Adams Aluminum has a 15,000-square-foot facility in Mandeville and decades of design experience. The staff has the technology and experience needed to design and fabricate a wide array of architectural styles. “We take tremendous joy and pride in designing our enclosures,” says Adams. “We gain a great sense of accomplishment when people tell us that our enclosures are superior to others they have seen.”

In addition to catering to the needs of homeowners, Adams Aluminum works closely with several architects nationwide on both residential and commercial enclosures. Adams Aluminum has created custom enclosures for homes designed in the essence of Frank Lloyd Wright, A Hays Town houses, Arthur Rutenburg, and many historical homes and plantations. Some of their commercial work is in the garden suites of the L’Auberge du Lac Casino Resort and in the St. James Place assisted living community. The latter glass enclosure was created to enable residents to enjoy aqua therapy year-round. Adams Aluminum screen and glass pool and patio enclosures are found throughout Louisiana and in Alabama, Arkansas, Georgia, Kentucky, Mississippi, Oklahoma, South Carolina, Tennessee, and Texas.

Outdoor living has allowed the clients of Adams Aluminum to do things they only dreamed of before. “Now people are creating outdoor living environments within our enclosures. As they get older, people often downsize their homes, get rid of the extra bedrooms, and spend more time outside relaxing and doing what they love. They have created beautiful water features with landscaping, lighting, and palm trees. A few customers have made butterfly gardens inside of their enclosures or allowed their parakeets and cockatoos to fly freely within these spaces instead of keeping them in birdcages,” says Adams. “Imagine having an extra room in your house bathed in natural light year-round. It’s there for all the family to use for any purpose, and it can only increase the quality of living and entertaining in your home. The possibilities are endless.”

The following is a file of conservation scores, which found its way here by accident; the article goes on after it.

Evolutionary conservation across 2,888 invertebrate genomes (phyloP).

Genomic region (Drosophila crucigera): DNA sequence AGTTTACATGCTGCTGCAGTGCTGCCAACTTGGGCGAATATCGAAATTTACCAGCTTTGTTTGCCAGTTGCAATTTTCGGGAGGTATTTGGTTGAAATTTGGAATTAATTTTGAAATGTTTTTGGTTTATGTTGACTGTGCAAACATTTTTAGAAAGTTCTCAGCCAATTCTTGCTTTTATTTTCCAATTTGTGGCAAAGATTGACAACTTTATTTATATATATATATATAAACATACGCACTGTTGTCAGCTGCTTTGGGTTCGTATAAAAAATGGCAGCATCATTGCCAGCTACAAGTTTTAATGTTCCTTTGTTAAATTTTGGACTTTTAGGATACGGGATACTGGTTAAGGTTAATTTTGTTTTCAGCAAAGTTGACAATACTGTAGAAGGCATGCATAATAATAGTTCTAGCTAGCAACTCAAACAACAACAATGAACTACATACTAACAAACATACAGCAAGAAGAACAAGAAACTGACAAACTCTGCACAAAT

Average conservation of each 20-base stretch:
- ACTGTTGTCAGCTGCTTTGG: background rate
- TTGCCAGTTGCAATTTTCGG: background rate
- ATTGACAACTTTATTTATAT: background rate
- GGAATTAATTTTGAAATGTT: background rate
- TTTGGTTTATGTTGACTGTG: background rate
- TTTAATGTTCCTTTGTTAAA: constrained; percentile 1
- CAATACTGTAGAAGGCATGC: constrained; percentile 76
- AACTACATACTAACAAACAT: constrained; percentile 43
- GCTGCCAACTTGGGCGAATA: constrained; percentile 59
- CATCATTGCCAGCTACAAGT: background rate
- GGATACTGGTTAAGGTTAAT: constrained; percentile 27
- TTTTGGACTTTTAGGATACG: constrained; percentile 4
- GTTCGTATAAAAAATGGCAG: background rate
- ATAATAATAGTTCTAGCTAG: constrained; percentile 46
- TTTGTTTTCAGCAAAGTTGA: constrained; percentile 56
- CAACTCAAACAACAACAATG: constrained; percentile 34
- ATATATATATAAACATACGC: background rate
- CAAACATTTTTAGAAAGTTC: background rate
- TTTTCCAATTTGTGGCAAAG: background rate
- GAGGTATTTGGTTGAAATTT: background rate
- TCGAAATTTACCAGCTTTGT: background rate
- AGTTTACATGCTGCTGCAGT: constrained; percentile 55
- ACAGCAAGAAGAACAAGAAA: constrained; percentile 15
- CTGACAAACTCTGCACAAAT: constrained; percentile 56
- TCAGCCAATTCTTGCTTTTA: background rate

Adams Aluminum
68469 James Street
Mandeville, LA 70447
(985) 626-8813
adamsaluminum.com

The Secret to Success: Brian’s Furniture

Written by: Simonette Berry

Louisiana has many “locals-only” secrets; where to get the best boudin (Hebert’s Meat Market in Maurice), where to go hear the best music (if you don’t know, ask a local), and where you got them shoes (according to the French Quarter scam artists, they’re “on yo’ feet!”). In the heart of downtown Port Allen’s historic district, there is another well-kept secret; a city block transformed into a shopper’s paradise. Brian’s Furniture is anything but a simple furniture store. The 40,000-square-foot complex is made up of four specialty shops offering indoor and outdoor furniture, accessories, art, and miscellaneous architectural pieces. You’ll find everything from bedroom sets and patio furniture to original Louisiana art and a life-size Star Wars C3PO and E.T. for your lawn.

At one time, Brian’s was a 5,000-square-foot warehouse that offered interior furnishings only. Thirty years later, it has become a destination spot where shoppers stop to spend the day. Brian Fourroux, owner of this unique, family-run business, says his success is no secret. He is constantly recreating and adding to his space. Brian works with his wife, Keri, and his nephew, Tyler, to keep each space lively and never the same the next time you visit. “We’ve become the superstore of outdoor living. People come from all around to see what we’ve got,” Brian says.